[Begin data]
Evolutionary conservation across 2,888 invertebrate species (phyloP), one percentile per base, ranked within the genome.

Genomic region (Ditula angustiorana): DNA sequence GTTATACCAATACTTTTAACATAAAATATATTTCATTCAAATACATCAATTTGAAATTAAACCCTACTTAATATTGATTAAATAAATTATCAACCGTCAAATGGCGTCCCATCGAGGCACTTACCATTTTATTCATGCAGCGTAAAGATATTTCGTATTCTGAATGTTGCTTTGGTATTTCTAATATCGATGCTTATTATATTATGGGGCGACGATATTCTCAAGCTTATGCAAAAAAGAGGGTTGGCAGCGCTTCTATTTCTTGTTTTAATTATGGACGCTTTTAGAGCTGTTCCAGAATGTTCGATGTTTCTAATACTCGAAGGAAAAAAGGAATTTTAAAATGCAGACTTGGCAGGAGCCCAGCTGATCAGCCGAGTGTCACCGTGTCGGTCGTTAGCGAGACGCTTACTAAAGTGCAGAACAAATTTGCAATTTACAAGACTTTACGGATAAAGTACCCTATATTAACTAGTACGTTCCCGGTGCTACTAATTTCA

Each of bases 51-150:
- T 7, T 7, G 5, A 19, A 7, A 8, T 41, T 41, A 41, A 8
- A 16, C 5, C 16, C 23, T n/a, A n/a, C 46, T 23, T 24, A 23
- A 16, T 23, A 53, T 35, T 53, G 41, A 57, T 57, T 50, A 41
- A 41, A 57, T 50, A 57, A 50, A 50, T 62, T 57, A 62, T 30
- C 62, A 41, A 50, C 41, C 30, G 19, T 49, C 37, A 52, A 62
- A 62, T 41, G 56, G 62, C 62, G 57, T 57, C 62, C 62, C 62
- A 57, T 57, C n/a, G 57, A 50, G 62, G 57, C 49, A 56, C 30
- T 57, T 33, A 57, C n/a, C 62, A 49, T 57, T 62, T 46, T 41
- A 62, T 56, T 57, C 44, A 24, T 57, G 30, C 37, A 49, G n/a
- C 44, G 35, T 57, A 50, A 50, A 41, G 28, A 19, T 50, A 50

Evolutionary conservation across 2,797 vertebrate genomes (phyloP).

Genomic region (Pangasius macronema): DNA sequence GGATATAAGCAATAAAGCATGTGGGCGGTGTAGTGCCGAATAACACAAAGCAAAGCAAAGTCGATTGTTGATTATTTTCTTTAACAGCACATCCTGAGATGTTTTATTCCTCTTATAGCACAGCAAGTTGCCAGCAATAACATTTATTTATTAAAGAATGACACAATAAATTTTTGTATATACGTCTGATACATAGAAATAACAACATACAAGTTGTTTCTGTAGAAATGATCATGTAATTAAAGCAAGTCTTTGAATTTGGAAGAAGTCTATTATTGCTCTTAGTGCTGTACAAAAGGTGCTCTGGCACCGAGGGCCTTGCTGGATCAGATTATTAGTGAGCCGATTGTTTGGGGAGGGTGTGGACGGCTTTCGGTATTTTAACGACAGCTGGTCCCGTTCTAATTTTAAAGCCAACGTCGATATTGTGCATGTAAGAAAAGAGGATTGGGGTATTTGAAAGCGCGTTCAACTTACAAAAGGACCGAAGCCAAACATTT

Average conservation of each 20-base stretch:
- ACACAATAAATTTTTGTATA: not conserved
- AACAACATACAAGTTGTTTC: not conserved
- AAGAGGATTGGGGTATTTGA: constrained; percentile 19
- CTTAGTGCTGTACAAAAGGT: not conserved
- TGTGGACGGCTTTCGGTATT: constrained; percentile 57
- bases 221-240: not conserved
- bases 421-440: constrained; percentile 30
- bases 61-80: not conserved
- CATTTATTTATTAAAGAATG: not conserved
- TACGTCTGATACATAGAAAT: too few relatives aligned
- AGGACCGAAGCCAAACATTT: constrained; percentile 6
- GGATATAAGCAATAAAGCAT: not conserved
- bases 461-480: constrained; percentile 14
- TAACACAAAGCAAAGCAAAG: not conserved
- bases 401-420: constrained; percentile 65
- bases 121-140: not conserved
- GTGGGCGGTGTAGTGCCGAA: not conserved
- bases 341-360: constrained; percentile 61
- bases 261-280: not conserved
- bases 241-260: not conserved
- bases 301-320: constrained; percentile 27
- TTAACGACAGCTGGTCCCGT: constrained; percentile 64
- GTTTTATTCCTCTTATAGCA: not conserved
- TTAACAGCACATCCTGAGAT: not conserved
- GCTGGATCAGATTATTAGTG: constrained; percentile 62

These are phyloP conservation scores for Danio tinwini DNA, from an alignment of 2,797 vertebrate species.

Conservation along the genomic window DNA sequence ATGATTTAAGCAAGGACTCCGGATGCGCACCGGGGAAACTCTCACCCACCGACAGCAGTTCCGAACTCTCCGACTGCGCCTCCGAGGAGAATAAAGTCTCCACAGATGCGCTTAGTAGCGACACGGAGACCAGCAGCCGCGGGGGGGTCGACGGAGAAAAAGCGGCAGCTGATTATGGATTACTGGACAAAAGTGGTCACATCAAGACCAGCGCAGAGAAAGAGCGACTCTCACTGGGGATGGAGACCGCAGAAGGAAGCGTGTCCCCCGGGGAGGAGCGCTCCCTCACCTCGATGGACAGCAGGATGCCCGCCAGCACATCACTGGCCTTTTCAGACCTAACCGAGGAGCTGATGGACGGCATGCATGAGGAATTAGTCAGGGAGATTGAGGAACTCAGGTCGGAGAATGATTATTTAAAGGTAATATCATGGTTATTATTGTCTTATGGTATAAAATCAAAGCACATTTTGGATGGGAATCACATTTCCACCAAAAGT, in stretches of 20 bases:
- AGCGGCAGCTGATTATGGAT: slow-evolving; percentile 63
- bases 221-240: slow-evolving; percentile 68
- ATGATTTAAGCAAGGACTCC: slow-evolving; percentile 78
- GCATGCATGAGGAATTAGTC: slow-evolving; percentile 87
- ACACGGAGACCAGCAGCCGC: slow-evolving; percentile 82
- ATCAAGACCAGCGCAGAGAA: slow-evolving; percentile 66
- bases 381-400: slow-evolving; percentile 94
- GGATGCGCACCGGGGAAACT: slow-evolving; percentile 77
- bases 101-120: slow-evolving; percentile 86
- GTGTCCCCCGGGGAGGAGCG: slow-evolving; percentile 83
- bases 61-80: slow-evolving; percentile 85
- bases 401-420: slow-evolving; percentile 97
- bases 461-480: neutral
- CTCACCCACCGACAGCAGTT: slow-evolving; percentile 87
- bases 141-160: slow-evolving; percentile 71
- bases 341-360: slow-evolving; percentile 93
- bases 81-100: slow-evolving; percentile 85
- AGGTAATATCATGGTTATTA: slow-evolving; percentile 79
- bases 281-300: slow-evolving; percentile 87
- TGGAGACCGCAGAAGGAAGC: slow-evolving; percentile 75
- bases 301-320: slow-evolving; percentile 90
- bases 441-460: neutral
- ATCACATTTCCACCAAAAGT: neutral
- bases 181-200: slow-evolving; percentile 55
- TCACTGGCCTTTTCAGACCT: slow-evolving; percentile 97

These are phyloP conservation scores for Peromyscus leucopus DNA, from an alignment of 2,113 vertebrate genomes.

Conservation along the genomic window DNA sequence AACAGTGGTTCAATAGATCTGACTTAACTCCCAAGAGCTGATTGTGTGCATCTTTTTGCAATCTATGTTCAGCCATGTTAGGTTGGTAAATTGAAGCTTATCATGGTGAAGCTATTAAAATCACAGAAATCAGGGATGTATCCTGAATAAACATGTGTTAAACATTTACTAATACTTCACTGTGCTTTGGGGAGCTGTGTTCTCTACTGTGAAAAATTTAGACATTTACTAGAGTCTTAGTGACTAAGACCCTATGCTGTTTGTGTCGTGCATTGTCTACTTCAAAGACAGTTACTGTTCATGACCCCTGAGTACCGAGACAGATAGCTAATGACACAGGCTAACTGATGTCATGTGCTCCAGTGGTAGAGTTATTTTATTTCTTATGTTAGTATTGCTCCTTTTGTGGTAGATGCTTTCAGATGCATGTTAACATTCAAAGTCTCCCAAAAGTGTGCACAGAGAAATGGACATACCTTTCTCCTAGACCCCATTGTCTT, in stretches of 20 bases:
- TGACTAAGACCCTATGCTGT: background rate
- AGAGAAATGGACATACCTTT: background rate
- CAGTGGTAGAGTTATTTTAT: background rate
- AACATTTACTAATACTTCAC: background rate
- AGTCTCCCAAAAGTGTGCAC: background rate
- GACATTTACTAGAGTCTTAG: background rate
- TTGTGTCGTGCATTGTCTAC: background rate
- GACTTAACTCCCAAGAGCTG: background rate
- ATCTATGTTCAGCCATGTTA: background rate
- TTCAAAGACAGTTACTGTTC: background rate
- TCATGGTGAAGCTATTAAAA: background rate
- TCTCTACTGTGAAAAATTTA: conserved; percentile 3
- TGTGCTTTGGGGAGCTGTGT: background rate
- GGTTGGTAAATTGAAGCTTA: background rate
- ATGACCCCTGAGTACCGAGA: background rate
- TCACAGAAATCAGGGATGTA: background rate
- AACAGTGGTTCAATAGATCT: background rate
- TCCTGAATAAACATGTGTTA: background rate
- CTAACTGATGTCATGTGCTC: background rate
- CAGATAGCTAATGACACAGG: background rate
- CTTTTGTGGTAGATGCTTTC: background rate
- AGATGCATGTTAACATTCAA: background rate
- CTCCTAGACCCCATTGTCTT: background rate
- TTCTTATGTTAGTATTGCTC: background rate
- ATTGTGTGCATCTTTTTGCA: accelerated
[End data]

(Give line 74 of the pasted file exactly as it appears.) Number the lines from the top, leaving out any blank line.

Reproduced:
- AACATTTACTAATACTTCAC: background rate